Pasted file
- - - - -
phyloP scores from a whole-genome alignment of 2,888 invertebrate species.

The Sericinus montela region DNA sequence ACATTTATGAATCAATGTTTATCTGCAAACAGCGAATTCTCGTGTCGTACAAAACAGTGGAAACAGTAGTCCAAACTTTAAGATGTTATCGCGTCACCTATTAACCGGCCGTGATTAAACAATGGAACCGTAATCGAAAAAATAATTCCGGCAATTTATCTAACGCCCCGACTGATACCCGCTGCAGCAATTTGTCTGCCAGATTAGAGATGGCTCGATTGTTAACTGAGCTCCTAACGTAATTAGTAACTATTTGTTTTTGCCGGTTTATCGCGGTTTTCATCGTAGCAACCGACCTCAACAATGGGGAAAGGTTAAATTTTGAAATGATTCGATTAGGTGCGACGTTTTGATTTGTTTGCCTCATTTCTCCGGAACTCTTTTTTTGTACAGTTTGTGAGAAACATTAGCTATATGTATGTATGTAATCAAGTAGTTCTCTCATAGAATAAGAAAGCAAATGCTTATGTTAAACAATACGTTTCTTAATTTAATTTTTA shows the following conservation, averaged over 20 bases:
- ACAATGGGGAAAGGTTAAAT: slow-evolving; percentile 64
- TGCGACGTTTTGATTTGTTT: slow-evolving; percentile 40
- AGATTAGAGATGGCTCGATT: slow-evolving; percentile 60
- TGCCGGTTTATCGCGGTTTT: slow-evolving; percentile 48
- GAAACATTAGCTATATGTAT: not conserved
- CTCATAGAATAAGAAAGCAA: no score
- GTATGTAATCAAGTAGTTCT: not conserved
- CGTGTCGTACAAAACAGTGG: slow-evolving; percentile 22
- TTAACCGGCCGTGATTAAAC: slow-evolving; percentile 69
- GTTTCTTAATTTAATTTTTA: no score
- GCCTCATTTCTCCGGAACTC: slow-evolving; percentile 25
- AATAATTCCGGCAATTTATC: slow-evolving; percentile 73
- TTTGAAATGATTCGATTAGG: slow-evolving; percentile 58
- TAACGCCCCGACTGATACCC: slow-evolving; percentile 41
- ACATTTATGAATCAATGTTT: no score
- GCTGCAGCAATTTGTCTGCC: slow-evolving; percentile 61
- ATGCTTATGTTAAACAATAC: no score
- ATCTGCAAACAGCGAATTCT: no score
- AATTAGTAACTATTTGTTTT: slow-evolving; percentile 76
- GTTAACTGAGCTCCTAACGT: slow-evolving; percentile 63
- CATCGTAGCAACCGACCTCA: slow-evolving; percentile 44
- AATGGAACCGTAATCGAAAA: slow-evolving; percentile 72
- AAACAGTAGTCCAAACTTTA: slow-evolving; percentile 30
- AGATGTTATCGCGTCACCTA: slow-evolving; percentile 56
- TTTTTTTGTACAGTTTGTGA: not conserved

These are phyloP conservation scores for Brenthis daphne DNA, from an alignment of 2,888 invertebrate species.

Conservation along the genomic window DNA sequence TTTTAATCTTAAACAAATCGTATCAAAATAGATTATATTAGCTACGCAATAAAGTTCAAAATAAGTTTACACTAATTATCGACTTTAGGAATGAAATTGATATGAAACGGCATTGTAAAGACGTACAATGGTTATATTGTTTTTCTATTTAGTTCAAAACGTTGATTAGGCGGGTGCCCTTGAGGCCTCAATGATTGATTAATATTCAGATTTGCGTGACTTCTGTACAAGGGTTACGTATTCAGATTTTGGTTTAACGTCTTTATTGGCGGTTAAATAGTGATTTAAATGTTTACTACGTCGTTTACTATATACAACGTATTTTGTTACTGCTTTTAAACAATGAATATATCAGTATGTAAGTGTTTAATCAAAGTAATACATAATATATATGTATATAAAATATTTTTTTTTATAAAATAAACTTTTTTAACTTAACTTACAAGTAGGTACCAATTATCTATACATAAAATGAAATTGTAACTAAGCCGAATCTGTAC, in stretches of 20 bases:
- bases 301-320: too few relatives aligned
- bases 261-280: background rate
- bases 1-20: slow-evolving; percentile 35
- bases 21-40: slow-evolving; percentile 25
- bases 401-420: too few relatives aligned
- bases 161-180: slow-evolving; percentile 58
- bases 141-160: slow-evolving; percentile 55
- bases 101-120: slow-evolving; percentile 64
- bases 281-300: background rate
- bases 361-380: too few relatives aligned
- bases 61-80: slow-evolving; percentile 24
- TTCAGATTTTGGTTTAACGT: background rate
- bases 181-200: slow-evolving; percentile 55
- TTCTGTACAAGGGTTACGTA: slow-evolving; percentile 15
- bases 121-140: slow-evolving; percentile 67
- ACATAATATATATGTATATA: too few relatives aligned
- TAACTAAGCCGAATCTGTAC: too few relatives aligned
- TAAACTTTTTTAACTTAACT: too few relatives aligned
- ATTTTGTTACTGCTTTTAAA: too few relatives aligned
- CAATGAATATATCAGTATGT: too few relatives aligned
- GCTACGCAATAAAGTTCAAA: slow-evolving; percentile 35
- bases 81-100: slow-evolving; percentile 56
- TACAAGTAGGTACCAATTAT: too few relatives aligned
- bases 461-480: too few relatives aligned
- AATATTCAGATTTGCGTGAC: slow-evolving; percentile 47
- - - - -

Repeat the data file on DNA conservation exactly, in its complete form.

phyloP scores from a whole-genome alignment of 2,888 invertebrate species.

The Sericinus montela region DNA sequence ACATTTATGAATCAATGTTTATCTGCAAACAGCGAATTCTCGTGTCGTACAAAACAGTGGAAACAGTAGTCCAAACTTTAAGATGTTATCGCGTCACCTATTAACCGGCCGTGATTAAACAATGGAACCGTAATCGAAAAAATAATTCCGGCAATTTATCTAACGCCCCGACTGATACCCGCTGCAGCAATTTGTCTGCCAGATTAGAGATGGCTCGATTGTTAACTGAGCTCCTAACGTAATTAGTAACTATTTGTTTTTGCCGGTTTATCGCGGTTTTCATCGTAGCAACCGACCTCAACAATGGGGAAAGGTTAAATTTTGAAATGATTCGATTAGGTGCGACGTTTTGATTTGTTTGCCTCATTTCTCCGGAACTCTTTTTTTGTACAGTTTGTGAGAAACATTAGCTATATGTATGTATGTAATCAAGTAGTTCTCTCATAGAATAAGAAAGCAAATGCTTATGTTAAACAATACGTTTCTTAATTTAATTTTTA shows the following conservation, averaged over 20 bases:
- ACAATGGGGAAAGGTTAAAT: slow-evolving; percentile 64
- TGCGACGTTTTGATTTGTTT: slow-evolving; percentile 40
- AGATTAGAGATGGCTCGATT: slow-evolving; percentile 60
- TGCCGGTTTATCGCGGTTTT: slow-evolving; percentile 48
- GAAACATTAGCTATATGTAT: not conserved
- CTCATAGAATAAGAAAGCAA: no score
- GTATGTAATCAAGTAGTTCT: not conserved
- CGTGTCGTACAAAACAGTGG: slow-evolving; percentile 22
- TTAACCGGCCGTGATTAAAC: slow-evolving; percentile 69
- GTTTCTTAATTTAATTTTTA: no score
- GCCTCATTTCTCCGGAACTC: slow-evolving; percentile 25
- AATAATTCCGGCAATTTATC: slow-evolving; percentile 73
- TTTGAAATGATTCGATTAGG: slow-evolving; percentile 58
- TAACGCCCCGACTGATACCC: slow-evolving; percentile 41
- ACATTTATGAATCAATGTTT: no score
- GCTGCAGCAATTTGTCTGCC: slow-evolving; percentile 61
- ATGCTTATGTTAAACAATAC: no score
- ATCTGCAAACAGCGAATTCT: no score
- AATTAGTAACTATTTGTTTT: slow-evolving; percentile 76
- GTTAACTGAGCTCCTAACGT: slow-evolving; percentile 63
- CATCGTAGCAACCGACCTCA: slow-evolving; percentile 44
- AATGGAACCGTAATCGAAAA: slow-evolving; percentile 72
- AAACAGTAGTCCAAACTTTA: slow-evolving; percentile 30
- AGATGTTATCGCGTCACCTA: slow-evolving; percentile 56
- TTTTTTTGTACAGTTTGTGA: not conserved

These are phyloP conservation scores for Brenthis daphne DNA, from an alignment of 2,888 invertebrate species.

Conservation along the genomic window DNA sequence TTTTAATCTTAAACAAATCGTATCAAAATAGATTATATTAGCTACGCAATAAAGTTCAAAATAAGTTTACACTAATTATCGACTTTAGGAATGAAATTGATATGAAACGGCATTGTAAAGACGTACAATGGTTATATTGTTTTTCTATTTAGTTCAAAACGTTGATTAGGCGGGTGCCCTTGAGGCCTCAATGATTGATTAATATTCAGATTTGCGTGACTTCTGTACAAGGGTTACGTATTCAGATTTTGGTTTAACGTCTTTATTGGCGGTTAAATAGTGATTTAAATGTTTACTACGTCGTTTACTATATACAACGTATTTTGTTACTGCTTTTAAACAATGAATATATCAGTATGTAAGTGTTTAATCAAAGTAATACATAATATATATGTATATAAAATATTTTTTTTTATAAAATAAACTTTTTTAACTTAACTTACAAGTAGGTACCAATTATCTATACATAAAATGAAATTGTAACTAAGCCGAATCTGTAC, in stretches of 20 bases:
- bases 301-320: too few relatives aligned
- bases 261-280: background rate
- bases 1-20: slow-evolving; percentile 35
- bases 21-40: slow-evolving; percentile 25
- bases 401-420: too few relatives aligned
- bases 161-180: slow-evolving; percentile 58
- bases 141-160: slow-evolving; percentile 55
- bases 101-120: slow-evolving; percentile 64
- bases 281-300: background rate
- bases 361-380: too few relatives aligned
- bases 61-80: slow-evolving; percentile 24
- TTCAGATTTTGGTTTAACGT: background rate
- bases 181-200: slow-evolving; percentile 55
- TTCTGTACAAGGGTTACGTA: slow-evolving; percentile 15
- bases 121-140: slow-evolving; percentile 67
- ACATAATATATATGTATATA: too few relatives aligned
- TAACTAAGCCGAATCTGTAC: too few relatives aligned
- TAAACTTTTTTAACTTAACT: too few relatives aligned
- ATTTTGTTACTGCTTTTAAA: too few relatives aligned
- CAATGAATATATCAGTATGT: too few relatives aligned
- GCTACGCAATAAAGTTCAAA: slow-evolving; percentile 35
- bases 81-100: slow-evolving; percentile 56
- TACAAGTAGGTACCAATTAT: too few relatives aligned
- bases 461-480: too few relatives aligned
- AATATTCAGATTTGCGTGAC: slow-evolving; percentile 47